Monday, March 28, 2016

"a room of my own" - Where you don't always get what you want

By Judd Hollander

Who knew an endless stream of profanity could be so hilarious? All it takes is the proper character(s) to say the words; lines delivered perfectly straight and a situation that beautifully combines the humorous with the heartbreaking. Case in point: Charles Messina’s a room of my own, running at the Abingdon Theatre Company through March 13.

It's Christmas, 1979. When disco was king, the world hadn’t yet heard of AIDS, and a one-room apartment in New York City's Greenwich Village wasn't always the ideal family living space. Which is where we find the Morellis. Peter (Johnny Tammaro), the family patriarch, is unable to work due to a heart attack he suffered several years earlier, at the age of forty. His wife Dotty (Joli Tribuzio), who works in a bakery, is the family breadwinner. She also skimming a little money from the job, funds which go to help paying the family bills. There's also kids Jeannie (Kendra Jain) and Carl (Nico Bustamante) - the latter billed in the show program as "Little Carl". All of whom sleep in the same room on two pullout couches. Living upstairs is Dotty's gay brother, Jackie (Mario Cantone).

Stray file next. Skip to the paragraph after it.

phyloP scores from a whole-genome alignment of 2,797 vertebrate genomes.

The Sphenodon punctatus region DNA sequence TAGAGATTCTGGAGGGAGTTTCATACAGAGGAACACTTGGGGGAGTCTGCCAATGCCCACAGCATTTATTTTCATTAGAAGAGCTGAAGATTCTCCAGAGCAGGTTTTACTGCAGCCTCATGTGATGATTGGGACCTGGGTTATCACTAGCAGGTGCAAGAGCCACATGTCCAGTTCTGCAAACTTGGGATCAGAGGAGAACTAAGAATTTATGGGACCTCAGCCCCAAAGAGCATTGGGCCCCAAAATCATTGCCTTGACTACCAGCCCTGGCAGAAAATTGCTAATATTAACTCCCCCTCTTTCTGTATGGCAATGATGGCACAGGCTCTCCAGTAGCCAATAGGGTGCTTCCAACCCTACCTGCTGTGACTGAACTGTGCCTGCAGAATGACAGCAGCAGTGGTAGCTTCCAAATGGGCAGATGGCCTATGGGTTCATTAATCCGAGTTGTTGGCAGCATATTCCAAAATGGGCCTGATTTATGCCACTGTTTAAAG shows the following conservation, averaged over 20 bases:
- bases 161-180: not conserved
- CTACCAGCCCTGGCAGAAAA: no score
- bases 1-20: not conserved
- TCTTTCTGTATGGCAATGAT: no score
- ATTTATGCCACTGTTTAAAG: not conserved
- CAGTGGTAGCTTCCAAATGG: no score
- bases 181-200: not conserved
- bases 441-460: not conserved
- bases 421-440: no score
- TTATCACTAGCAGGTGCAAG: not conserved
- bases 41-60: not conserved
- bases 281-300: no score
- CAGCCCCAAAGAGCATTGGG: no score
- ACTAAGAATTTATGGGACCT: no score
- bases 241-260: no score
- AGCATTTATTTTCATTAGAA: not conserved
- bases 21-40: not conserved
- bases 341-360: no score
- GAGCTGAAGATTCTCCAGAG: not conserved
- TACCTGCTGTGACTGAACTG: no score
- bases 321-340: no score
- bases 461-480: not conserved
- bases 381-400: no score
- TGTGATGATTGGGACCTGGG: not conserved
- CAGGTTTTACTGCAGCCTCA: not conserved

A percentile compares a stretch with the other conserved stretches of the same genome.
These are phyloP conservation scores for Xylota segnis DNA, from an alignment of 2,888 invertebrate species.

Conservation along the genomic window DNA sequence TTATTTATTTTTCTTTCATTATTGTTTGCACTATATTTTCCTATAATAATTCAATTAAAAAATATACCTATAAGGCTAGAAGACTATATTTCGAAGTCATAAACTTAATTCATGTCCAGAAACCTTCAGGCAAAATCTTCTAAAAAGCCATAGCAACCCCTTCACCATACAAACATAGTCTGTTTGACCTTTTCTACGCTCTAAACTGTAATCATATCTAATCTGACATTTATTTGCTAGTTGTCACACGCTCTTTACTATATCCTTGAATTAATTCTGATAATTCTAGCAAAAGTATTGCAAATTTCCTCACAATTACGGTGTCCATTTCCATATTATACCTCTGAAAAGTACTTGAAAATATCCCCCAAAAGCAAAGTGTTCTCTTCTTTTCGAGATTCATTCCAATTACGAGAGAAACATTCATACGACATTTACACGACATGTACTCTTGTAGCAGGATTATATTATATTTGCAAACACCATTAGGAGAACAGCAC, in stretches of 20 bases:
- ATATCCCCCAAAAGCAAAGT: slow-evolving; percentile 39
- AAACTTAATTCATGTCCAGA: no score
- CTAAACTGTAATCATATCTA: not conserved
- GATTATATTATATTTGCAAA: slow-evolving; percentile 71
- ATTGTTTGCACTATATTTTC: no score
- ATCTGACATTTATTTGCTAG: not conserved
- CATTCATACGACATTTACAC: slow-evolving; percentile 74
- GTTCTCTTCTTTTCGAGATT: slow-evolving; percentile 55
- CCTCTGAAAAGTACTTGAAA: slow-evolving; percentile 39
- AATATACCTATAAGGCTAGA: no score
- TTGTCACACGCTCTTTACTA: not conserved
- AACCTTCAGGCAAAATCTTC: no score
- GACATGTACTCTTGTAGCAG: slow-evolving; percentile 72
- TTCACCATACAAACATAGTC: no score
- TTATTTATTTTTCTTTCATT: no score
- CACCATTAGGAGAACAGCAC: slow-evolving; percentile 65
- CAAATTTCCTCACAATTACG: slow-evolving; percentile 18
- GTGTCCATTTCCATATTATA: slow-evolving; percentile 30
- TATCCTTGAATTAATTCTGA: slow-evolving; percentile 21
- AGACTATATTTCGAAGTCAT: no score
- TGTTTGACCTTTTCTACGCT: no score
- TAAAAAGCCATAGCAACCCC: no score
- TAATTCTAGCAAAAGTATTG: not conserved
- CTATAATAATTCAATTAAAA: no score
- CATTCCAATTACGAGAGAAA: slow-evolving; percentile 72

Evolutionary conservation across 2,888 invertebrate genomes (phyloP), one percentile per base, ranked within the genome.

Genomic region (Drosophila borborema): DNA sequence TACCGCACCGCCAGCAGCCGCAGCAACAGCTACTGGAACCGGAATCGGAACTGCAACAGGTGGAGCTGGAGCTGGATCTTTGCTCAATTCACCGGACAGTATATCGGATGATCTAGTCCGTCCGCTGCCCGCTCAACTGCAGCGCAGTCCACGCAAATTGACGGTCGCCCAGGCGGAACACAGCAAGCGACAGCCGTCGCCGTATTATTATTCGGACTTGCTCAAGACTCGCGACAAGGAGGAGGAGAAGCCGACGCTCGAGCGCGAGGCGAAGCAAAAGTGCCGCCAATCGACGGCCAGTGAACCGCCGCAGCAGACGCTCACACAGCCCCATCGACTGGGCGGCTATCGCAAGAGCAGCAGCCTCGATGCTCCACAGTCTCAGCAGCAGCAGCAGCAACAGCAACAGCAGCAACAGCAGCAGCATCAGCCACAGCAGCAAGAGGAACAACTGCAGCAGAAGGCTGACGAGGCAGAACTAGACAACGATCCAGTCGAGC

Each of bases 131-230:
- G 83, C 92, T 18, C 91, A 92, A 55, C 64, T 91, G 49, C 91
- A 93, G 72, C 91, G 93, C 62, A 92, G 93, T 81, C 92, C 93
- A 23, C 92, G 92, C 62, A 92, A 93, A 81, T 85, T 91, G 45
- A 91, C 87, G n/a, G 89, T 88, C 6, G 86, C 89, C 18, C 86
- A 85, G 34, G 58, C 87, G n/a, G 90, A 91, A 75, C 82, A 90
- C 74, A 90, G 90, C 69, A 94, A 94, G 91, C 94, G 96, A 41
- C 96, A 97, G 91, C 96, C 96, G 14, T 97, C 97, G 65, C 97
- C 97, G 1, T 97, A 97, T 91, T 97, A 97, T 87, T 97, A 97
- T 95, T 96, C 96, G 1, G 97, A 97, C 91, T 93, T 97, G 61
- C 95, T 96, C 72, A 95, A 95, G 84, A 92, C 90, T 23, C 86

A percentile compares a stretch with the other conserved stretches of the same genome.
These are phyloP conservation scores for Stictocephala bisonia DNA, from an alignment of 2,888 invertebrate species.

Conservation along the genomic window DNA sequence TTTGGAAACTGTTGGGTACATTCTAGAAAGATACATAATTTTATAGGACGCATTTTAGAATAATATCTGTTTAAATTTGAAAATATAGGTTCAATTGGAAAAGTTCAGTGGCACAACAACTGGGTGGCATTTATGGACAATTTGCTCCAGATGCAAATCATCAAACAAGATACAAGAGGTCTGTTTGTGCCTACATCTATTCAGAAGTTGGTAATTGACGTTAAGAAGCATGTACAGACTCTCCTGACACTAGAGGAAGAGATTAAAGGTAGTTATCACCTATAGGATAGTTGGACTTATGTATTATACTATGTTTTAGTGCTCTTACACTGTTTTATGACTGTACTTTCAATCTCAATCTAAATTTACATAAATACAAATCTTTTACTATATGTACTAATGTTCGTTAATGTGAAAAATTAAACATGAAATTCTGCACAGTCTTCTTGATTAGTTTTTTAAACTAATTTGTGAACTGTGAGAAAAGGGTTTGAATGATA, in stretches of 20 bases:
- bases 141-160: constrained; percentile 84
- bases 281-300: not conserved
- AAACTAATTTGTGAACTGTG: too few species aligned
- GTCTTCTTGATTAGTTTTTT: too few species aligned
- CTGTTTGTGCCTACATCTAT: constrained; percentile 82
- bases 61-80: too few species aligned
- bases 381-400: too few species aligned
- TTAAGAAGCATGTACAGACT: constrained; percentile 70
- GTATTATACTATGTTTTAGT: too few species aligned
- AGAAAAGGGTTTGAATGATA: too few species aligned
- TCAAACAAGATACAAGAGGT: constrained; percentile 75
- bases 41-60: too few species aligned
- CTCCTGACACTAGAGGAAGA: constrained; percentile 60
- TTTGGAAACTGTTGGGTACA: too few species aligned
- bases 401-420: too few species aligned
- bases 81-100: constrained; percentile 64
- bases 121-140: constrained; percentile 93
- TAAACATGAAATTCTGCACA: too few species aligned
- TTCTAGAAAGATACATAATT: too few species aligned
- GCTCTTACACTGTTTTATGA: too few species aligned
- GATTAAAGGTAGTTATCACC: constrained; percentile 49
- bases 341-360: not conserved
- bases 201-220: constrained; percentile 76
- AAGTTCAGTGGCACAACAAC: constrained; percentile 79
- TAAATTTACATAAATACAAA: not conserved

The story is told from the viewpoint of the Adult Carl (Ralph Macchio), who's approximately the same age now his father was then. A professional writer, Carl is penning a play about his family and this particular Christmas - which he calls the "Christmas of Atari". The elder Carl wanting to craft the past as he remembers it to be, or rather, as he would very much prefer it to be. However, his younger self has other ideas. Little Carl insisting his adult counterpart not only write down what actually happened, but also now be a witness to the events as they are once again played out.